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I am a 31 year old international student. I applied for a PhD position in one of the top Australian universities. I’ll interview by Skype next week. I have a three year gap between my Master's and this PhD position. During these three years, I applied to many universities but was rejected from all. My GPAs are both above 3.8/4.0. I don’t want to work on something related to my master project.

I don't have any article yet. I wrote one three years ago but my supervisor, who is the corresponding author, submitted it only this April. Because I need her recommendation I couldn’t do anything but politely request to submit it.

In these three years, I took the GRE and IELTS exams (the latter was expired two weeks ago). I wrote a review article which I don't think my supervisor will ever try to submit. I tried to learn Python and R programming although I can’t say I am good. I participated in the translation of a book related to my major. I am also a high school teacher of 11 years.

Australian universities care so much about articles and research background which I don’t have. I don't know what I should say about this three year gap. I love research but I live in a small town in a deprived area of my developing country and I didn’t have any chance to participate in research. I also have a commitment with the educational office to work at my home town, that’s why I didn’t leave here. (During my studies I traveled around 2000 km every week to attend the university at the capital city of my country). However, now that I think about it I at least could have learn some bioinformatics tools and write an article.

How can I explain my gap without research? I don't want them to think that I make excuses. I love the project and I don’t want to lose this opportunity.

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    It's very unclear to me what your actual question is. You need to get rid of the wall of text so it's easier to read and understand. That way people will be more likely to give helpful answers. Sep 19, 2017 at 22:19
  • Thanks, I didn't know about two spaces. My question is how to explain about the gap in the interview.
    – Shapol46
    Sep 20, 2017 at 11:26

1 Answer 1

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This question was asked a long time ago, but remains on the unanswered queue, so I'll try to answer it.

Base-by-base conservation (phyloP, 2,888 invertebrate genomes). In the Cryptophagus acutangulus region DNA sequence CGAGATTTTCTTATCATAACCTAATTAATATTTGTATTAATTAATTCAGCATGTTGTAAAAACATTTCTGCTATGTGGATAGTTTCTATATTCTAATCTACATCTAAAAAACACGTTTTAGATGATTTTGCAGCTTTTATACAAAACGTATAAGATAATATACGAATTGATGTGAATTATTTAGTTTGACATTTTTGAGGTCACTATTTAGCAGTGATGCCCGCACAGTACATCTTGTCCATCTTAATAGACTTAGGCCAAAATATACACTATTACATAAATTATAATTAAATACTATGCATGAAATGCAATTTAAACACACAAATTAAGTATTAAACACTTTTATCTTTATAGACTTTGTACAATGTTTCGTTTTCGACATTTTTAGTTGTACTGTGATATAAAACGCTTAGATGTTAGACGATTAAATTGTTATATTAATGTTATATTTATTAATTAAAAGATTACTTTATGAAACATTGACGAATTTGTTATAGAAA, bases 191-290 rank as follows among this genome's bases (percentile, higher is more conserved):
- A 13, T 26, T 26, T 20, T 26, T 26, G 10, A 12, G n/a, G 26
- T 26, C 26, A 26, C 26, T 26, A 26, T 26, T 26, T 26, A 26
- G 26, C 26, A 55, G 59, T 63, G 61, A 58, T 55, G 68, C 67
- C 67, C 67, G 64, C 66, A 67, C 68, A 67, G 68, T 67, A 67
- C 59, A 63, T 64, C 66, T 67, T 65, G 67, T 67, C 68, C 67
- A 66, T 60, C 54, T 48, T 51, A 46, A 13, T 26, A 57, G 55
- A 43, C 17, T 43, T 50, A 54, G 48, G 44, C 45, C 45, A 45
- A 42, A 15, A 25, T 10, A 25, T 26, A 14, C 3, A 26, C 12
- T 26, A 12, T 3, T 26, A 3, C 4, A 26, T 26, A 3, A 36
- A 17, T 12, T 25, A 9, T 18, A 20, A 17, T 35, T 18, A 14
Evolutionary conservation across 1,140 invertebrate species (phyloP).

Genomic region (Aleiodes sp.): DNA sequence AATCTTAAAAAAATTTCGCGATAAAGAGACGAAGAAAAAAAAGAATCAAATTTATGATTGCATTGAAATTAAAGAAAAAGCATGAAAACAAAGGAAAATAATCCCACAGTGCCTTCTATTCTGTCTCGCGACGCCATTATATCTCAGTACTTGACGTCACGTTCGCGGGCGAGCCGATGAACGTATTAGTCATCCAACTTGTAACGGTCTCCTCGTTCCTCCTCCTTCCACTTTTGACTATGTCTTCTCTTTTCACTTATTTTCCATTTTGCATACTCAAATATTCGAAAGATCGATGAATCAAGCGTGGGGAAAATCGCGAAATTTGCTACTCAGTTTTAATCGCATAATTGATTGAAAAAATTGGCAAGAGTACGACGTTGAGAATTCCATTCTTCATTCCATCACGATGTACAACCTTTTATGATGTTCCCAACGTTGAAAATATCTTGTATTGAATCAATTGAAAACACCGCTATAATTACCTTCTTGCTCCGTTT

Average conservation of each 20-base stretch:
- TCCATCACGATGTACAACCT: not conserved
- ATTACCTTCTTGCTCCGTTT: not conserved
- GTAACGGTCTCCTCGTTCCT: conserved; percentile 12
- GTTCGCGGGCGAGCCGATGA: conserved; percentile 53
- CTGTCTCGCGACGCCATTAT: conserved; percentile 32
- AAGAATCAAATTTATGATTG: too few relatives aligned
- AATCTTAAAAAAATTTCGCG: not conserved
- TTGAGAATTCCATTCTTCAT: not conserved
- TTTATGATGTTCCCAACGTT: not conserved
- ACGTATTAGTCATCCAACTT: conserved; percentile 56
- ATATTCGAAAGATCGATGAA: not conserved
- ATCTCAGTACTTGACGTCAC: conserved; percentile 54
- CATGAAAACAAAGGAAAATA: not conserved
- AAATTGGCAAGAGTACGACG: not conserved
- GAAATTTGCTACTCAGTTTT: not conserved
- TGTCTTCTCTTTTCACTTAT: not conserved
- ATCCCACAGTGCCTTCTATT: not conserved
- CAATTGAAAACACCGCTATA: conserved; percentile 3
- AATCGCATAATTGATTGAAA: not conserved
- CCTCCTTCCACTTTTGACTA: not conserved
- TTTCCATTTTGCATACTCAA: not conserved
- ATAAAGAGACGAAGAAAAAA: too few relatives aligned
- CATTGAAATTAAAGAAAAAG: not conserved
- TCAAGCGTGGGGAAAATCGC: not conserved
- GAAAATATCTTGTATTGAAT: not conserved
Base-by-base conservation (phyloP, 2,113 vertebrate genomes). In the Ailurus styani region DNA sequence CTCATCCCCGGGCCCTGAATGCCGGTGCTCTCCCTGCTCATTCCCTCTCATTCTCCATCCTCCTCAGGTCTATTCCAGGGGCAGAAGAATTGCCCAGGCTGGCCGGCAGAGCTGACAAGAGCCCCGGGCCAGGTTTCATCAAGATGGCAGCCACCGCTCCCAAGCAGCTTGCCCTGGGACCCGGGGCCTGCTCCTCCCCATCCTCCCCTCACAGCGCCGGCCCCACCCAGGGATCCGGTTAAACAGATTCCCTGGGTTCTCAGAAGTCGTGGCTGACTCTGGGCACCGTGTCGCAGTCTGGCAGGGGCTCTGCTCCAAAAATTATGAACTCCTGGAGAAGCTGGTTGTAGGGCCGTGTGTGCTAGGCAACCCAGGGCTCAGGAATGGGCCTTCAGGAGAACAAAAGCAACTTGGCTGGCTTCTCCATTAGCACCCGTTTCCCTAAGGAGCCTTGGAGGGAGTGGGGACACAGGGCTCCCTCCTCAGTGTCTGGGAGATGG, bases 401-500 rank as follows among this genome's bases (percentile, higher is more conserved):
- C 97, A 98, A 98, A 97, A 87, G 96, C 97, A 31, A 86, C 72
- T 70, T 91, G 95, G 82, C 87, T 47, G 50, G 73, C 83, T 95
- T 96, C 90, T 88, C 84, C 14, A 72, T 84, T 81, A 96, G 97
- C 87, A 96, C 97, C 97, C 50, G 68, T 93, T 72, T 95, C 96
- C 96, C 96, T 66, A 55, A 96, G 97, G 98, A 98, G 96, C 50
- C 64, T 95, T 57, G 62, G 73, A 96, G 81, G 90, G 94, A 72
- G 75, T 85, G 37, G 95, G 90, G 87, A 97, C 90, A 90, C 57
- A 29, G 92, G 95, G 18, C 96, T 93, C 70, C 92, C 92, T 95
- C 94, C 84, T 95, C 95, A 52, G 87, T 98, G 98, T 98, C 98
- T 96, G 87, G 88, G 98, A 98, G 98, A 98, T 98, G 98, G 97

The OP doesn't mention what field he's in, but mentions wanting to learn R and Python, so I think it's safe to assume it's in the sciences but is not stats or computer science (because, a master's student would already know those languages). Perhaps it's bioinformatics. I'll answer from the point of view of a mathematician who has also published papers in applied statistics, biology, and epidemiology.

Generally speaking, there is not a strong expectation that you already have publications before starting your PhD. Much more important is what the admissions committee thinks about your research potential. They largely assess this based on letters of recommendation. If your master's advisor is a well-known researcher and writes a strong letter, explaining that the work you did is high quality and likely to be published, then this matters just as much as the publication itself.

Another way to show your research potential is with preprints or independent projects, e.g., implementing well-known algorithms and sharing your code on GitHub. Or the review article you mentioned. Put it online and include a link to it.

Generally speaking, the degree that prepares you to do good quality, independent research, is a PhD not master's degree. It's perfectly fine to say that your love of the subject was enriched by your master's degree, and in the three years since then you've been exploring the subject more deeply through teaching, reading, learning these programming languages, etc. There is no need to try to come up with excuses for not having published papers.

In terms of why you might have had trouble getting accepted, here are some possibilities:

  1. There's a strong "prestige bias" at all levels of academia. A great GPA at a totally unknown school might not matter much to the admissions committee. The solution is better letters of recommendation, better GRE scores, etc.

  2. Unfortunately, racism is still a force in the world. Consider casting a wider net in terms of admission to PhD programs.

  3. Writing quality matters. In addition to trying to strengthen your research record, you could try to strengthen your writing skills, through blogging, stack exchange websites, expository writing, etc.

The acceptance and interview is about more than research alone. They also want to judge "fit" in the department, ability to work well with each other, etc. Believe in yourself and describe yourself as someone who will make positive contributions and will make the department better. Don't focus on ways you feel like you've failed or not been good enough. Focus on the positives.

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